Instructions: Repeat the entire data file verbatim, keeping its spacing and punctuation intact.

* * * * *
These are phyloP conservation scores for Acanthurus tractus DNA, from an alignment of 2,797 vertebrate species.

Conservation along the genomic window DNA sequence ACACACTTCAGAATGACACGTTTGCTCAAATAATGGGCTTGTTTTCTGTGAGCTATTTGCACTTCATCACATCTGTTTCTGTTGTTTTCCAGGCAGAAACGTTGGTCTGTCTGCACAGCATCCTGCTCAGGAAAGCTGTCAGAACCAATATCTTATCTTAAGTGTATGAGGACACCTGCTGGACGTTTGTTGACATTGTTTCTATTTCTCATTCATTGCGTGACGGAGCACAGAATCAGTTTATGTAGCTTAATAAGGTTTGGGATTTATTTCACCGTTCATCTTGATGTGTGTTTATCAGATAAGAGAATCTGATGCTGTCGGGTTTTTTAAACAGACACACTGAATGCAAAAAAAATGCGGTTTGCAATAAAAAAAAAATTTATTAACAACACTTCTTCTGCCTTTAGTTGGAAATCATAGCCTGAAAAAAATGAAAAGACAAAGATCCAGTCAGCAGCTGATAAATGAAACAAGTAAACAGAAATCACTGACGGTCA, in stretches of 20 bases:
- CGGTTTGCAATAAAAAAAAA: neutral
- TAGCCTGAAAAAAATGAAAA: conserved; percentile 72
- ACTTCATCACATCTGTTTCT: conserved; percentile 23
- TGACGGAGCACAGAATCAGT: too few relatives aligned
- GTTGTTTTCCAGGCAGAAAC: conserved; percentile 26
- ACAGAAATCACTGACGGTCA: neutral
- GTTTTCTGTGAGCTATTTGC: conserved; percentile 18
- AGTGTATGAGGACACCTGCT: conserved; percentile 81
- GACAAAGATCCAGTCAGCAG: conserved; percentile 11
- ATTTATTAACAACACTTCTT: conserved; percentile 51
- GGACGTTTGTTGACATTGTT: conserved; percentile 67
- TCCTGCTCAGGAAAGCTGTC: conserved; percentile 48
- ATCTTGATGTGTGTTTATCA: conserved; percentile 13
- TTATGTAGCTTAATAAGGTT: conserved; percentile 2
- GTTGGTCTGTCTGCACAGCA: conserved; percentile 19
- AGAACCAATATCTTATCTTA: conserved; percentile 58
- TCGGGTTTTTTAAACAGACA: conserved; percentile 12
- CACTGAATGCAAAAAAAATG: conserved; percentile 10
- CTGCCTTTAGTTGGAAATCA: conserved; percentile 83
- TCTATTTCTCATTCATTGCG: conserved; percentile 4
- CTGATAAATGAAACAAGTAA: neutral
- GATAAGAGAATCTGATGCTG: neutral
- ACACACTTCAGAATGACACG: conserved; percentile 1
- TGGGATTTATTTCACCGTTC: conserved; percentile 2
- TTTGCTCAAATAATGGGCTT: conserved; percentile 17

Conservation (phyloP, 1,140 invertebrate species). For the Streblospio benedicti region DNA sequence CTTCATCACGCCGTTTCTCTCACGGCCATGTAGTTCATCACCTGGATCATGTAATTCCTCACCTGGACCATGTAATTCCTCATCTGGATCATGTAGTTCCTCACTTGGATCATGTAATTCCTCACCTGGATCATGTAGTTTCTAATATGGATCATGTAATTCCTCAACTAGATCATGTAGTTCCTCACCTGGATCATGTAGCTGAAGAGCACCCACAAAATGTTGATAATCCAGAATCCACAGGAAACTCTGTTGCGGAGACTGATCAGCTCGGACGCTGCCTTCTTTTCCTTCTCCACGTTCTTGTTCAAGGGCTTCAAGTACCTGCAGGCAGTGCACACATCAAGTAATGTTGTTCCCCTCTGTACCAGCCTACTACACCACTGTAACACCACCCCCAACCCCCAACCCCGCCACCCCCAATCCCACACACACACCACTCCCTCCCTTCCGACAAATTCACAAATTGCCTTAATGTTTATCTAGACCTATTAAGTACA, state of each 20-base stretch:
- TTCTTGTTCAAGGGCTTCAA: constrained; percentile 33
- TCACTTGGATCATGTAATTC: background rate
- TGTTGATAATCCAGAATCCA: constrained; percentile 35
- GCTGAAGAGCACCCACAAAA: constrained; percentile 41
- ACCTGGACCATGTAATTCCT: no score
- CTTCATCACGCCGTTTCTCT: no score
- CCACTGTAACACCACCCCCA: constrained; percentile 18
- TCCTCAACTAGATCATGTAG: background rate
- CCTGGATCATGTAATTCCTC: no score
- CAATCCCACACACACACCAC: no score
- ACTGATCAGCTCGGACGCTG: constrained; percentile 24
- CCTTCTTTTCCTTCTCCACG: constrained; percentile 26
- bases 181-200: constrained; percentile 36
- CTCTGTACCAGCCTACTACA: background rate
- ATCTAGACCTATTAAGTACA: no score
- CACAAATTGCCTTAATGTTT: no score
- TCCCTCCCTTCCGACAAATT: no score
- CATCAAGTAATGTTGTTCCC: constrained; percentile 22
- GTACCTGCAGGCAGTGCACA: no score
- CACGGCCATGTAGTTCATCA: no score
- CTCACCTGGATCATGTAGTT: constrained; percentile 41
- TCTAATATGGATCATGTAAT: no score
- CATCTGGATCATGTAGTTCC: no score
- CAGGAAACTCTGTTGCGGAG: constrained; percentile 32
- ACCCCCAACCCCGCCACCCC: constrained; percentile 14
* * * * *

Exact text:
These are phyloP conservation scores for Acanthurus tractus DNA, from an alignment of 2,797 vertebrate species.

Conservation along the genomic window DNA sequence ACACACTTCAGAATGACACGTTTGCTCAAATAATGGGCTTGTTTTCTGTGAGCTATTTGCACTTCATCACATCTGTTTCTGTTGTTTTCCAGGCAGAAACGTTGGTCTGTCTGCACAGCATCCTGCTCAGGAAAGCTGTCAGAACCAATATCTTATCTTAAGTGTATGAGGACACCTGCTGGACGTTTGTTGACATTGTTTCTATTTCTCATTCATTGCGTGACGGAGCACAGAATCAGTTTATGTAGCTTAATAAGGTTTGGGATTTATTTCACCGTTCATCTTGATGTGTGTTTATCAGATAAGAGAATCTGATGCTGTCGGGTTTTTTAAACAGACACACTGAATGCAAAAAAAATGCGGTTTGCAATAAAAAAAAAATTTATTAACAACACTTCTTCTGCCTTTAGTTGGAAATCATAGCCTGAAAAAAATGAAAAGACAAAGATCCAGTCAGCAGCTGATAAATGAAACAAGTAAACAGAAATCACTGACGGTCA, in stretches of 20 bases:
- CGGTTTGCAATAAAAAAAAA: neutral
- TAGCCTGAAAAAAATGAAAA: conserved; percentile 72
- ACTTCATCACATCTGTTTCT: conserved; percentile 23
- TGACGGAGCACAGAATCAGT: too few relatives aligned
- GTTGTTTTCCAGGCAGAAAC: conserved; percentile 26
- ACAGAAATCACTGACGGTCA: neutral
- GTTTTCTGTGAGCTATTTGC: conserved; percentile 18
- AGTGTATGAGGACACCTGCT: conserved; percentile 81
- GACAAAGATCCAGTCAGCAG: conserved; percentile 11
- ATTTATTAACAACACTTCTT: conserved; percentile 51
- GGACGTTTGTTGACATTGTT: conserved; percentile 67
- TCCTGCTCAGGAAAGCTGTC: conserved; percentile 48
- ATCTTGATGTGTGTTTATCA: conserved; percentile 13
- TTATGTAGCTTAATAAGGTT: conserved; percentile 2
- GTTGGTCTGTCTGCACAGCA: conserved; percentile 19
- AGAACCAATATCTTATCTTA: conserved; percentile 58
- TCGGGTTTTTTAAACAGACA: conserved; percentile 12
- CACTGAATGCAAAAAAAATG: conserved; percentile 10
- CTGCCTTTAGTTGGAAATCA: conserved; percentile 83
- TCTATTTCTCATTCATTGCG: conserved; percentile 4
- CTGATAAATGAAACAAGTAA: neutral
- GATAAGAGAATCTGATGCTG: neutral
- ACACACTTCAGAATGACACG: conserved; percentile 1
- TGGGATTTATTTCACCGTTC: conserved; percentile 2
- TTTGCTCAAATAATGGGCTT: conserved; percentile 17

Conservation (phyloP, 1,140 invertebrate species). For the Streblospio benedicti region DNA sequence CTTCATCACGCCGTTTCTCTCACGGCCATGTAGTTCATCACCTGGATCATGTAATTCCTCACCTGGACCATGTAATTCCTCATCTGGATCATGTAGTTCCTCACTTGGATCATGTAATTCCTCACCTGGATCATGTAGTTTCTAATATGGATCATGTAATTCCTCAACTAGATCATGTAGTTCCTCACCTGGATCATGTAGCTGAAGAGCACCCACAAAATGTTGATAATCCAGAATCCACAGGAAACTCTGTTGCGGAGACTGATCAGCTCGGACGCTGCCTTCTTTTCCTTCTCCACGTTCTTGTTCAAGGGCTTCAAGTACCTGCAGGCAGTGCACACATCAAGTAATGTTGTTCCCCTCTGTACCAGCCTACTACACCACTGTAACACCACCCCCAACCCCCAACCCCGCCACCCCCAATCCCACACACACACCACTCCCTCCCTTCCGACAAATTCACAAATTGCCTTAATGTTTATCTAGACCTATTAAGTACA, state of each 20-base stretch:
- TTCTTGTTCAAGGGCTTCAA: constrained; percentile 33
- TCACTTGGATCATGTAATTC: background rate
- TGTTGATAATCCAGAATCCA: constrained; percentile 35
- GCTGAAGAGCACCCACAAAA: constrained; percentile 41
- ACCTGGACCATGTAATTCCT: no score
- CTTCATCACGCCGTTTCTCT: no score
- CCACTGTAACACCACCCCCA: constrained; percentile 18
- TCCTCAACTAGATCATGTAG: background rate
- CCTGGATCATGTAATTCCTC: no score
- CAATCCCACACACACACCAC: no score
- ACTGATCAGCTCGGACGCTG: constrained; percentile 24
- CCTTCTTTTCCTTCTCCACG: constrained; percentile 26
- bases 181-200: constrained; percentile 36
- CTCTGTACCAGCCTACTACA: background rate
- ATCTAGACCTATTAAGTACA: no score
- CACAAATTGCCTTAATGTTT: no score
- TCCCTCCCTTCCGACAAATT: no score
- CATCAAGTAATGTTGTTCCC: constrained; percentile 22
- GTACCTGCAGGCAGTGCACA: no score
- CACGGCCATGTAGTTCATCA: no score
- CTCACCTGGATCATGTAGTT: constrained; percentile 41
- TCTAATATGGATCATGTAAT: no score
- CATCTGGATCATGTAGTTCC: no score
- CAGGAAACTCTGTTGCGGAG: constrained; percentile 32
- ACCCCCAACCCCGCCACCCC: constrained; percentile 14